Like so many other farmers, I am excited by the coming of Spring. However, Spring is also a time of worry for apple growers. It is the danger of a late spring frost that keeps us up at night.
The months of March and April are unpredictable. The days can get very warm and encourage the apple buds to “break” (start to open and turn pink). Suddenly, the weather can turn cold and temperatures plunge to below freezing - damaging the immature blossoms.
Usually, in my corner of Virginia, the last danger of frost is around the second week of May. The local farmers say that the threat of frost is over when the leaf of an Oak tree is the size of a mouse ear. After thirty years of growing apple trees in Virginia, I would say that's a pretty fair guess.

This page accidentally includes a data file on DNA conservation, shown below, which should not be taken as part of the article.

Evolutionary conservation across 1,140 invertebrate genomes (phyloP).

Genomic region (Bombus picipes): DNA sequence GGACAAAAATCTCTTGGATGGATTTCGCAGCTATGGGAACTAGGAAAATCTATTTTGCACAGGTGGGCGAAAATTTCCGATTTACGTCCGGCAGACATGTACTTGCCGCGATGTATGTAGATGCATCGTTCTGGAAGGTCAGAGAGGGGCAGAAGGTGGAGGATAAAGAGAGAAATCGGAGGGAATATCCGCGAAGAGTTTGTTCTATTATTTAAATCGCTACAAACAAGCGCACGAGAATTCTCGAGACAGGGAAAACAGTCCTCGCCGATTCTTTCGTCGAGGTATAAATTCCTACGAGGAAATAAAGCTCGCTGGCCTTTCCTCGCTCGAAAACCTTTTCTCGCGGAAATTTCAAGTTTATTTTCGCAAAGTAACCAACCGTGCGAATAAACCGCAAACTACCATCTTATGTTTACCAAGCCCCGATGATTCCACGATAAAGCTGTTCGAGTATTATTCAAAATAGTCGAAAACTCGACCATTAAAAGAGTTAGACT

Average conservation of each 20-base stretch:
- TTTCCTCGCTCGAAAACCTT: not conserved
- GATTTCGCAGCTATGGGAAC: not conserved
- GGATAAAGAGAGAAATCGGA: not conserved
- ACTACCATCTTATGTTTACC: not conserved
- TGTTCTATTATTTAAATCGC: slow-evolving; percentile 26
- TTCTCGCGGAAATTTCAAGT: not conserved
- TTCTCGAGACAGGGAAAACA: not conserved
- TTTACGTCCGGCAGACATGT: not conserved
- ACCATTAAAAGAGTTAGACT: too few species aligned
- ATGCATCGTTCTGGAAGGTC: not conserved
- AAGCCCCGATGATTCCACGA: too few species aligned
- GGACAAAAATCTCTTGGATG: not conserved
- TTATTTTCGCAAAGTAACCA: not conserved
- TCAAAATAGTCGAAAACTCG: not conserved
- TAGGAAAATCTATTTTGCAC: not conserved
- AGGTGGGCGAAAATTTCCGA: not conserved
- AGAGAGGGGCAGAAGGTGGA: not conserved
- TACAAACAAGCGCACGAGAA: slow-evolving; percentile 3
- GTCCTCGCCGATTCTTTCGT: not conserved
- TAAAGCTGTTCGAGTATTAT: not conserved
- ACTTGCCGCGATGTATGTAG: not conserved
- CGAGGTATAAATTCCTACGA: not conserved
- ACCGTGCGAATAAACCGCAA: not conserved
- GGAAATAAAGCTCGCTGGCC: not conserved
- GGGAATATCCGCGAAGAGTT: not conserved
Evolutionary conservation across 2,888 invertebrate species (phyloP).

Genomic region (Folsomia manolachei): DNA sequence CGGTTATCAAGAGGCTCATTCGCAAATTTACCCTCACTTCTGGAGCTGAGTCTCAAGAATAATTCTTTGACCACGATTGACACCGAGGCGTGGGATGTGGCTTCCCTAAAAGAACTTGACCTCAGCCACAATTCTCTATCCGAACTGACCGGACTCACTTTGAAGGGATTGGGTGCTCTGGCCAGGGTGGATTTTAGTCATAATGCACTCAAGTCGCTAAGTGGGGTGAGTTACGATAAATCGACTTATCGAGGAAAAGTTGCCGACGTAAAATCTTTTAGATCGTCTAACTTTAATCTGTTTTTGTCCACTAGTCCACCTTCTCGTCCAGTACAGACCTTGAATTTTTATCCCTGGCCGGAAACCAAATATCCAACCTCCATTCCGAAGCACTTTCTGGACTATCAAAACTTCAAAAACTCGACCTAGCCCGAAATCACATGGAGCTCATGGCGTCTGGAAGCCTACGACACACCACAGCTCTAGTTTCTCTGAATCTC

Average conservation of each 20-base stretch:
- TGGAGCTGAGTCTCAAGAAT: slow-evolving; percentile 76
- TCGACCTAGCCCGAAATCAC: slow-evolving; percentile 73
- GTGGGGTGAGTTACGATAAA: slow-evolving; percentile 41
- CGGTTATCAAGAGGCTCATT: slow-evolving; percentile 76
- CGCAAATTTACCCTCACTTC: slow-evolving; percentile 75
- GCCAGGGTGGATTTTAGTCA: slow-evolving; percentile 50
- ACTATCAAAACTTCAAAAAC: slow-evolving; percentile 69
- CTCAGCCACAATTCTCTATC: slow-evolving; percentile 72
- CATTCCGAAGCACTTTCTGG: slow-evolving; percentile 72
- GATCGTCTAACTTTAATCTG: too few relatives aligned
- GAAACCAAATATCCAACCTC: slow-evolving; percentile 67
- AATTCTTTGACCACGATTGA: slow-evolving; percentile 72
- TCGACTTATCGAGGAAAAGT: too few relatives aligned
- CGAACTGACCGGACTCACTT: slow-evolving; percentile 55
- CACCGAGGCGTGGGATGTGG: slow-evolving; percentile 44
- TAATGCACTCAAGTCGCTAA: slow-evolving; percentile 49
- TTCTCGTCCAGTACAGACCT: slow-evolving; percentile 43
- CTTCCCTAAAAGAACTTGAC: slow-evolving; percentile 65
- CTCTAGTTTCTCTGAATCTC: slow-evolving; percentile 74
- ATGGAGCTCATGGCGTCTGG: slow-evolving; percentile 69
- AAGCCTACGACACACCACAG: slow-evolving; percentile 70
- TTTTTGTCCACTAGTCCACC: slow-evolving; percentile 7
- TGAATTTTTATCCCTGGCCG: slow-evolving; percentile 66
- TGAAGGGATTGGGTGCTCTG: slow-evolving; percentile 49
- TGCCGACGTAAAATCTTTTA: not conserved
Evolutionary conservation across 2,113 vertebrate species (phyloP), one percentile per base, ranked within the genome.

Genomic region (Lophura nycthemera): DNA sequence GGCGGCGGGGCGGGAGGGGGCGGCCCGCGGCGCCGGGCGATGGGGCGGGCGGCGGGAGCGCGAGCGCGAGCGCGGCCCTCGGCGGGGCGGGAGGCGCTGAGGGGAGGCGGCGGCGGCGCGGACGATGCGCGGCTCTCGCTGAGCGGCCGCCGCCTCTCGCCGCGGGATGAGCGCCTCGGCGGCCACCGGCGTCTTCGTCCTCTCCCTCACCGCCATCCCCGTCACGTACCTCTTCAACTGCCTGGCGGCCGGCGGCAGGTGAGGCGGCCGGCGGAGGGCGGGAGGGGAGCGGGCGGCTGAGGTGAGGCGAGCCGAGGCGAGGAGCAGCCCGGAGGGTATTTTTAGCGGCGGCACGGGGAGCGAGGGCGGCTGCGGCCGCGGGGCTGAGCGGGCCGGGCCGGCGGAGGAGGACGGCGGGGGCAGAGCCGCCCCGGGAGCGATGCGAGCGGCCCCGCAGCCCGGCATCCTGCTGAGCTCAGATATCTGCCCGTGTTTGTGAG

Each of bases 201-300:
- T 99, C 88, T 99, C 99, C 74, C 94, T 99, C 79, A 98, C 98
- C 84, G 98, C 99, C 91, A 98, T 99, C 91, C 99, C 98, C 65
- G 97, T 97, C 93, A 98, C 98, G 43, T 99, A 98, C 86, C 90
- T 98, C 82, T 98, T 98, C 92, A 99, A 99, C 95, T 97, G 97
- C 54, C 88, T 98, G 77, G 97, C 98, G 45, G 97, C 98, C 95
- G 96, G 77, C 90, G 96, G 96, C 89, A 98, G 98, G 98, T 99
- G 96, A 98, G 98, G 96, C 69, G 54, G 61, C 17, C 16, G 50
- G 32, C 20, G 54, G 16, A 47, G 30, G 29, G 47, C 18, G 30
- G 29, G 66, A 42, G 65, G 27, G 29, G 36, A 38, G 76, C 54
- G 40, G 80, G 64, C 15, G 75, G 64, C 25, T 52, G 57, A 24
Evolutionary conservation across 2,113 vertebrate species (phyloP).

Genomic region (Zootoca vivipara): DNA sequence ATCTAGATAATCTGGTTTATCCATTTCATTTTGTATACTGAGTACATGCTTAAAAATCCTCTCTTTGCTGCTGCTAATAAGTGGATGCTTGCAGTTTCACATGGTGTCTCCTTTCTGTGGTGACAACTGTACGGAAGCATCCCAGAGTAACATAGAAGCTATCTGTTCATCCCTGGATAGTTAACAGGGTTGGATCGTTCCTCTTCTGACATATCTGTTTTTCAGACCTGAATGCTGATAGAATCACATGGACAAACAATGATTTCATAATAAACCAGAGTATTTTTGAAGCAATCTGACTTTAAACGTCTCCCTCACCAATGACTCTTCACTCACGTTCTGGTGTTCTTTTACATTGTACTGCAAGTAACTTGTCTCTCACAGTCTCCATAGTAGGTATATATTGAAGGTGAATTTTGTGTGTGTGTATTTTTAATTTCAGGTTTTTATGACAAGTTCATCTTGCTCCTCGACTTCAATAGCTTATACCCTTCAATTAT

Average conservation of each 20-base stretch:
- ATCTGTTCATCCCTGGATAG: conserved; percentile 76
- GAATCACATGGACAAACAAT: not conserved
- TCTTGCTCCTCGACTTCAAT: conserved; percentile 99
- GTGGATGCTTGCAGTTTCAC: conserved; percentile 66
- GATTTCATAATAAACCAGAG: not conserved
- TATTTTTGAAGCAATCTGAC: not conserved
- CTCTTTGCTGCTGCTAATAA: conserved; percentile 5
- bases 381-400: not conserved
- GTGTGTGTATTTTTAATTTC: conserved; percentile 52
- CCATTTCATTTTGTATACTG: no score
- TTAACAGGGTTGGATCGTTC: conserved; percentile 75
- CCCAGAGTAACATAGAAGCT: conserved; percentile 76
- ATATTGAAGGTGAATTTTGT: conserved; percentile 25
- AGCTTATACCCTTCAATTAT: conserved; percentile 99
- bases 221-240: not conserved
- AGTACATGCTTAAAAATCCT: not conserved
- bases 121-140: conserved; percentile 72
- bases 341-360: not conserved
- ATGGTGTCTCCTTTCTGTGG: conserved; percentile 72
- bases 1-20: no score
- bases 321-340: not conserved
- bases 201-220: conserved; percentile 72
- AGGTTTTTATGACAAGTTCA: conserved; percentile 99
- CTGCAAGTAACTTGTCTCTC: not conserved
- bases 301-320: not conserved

Nevertheless, Spring is great! Very soon the Orchards will be in full Bloom. And our native pollinators will be greedily soaking up nectar and pollen from flower-to-flower.
Over the years, I've learned that it doesn't help to worry too much about a late spring frost. Because, in the end, it's all up to Mother Nature...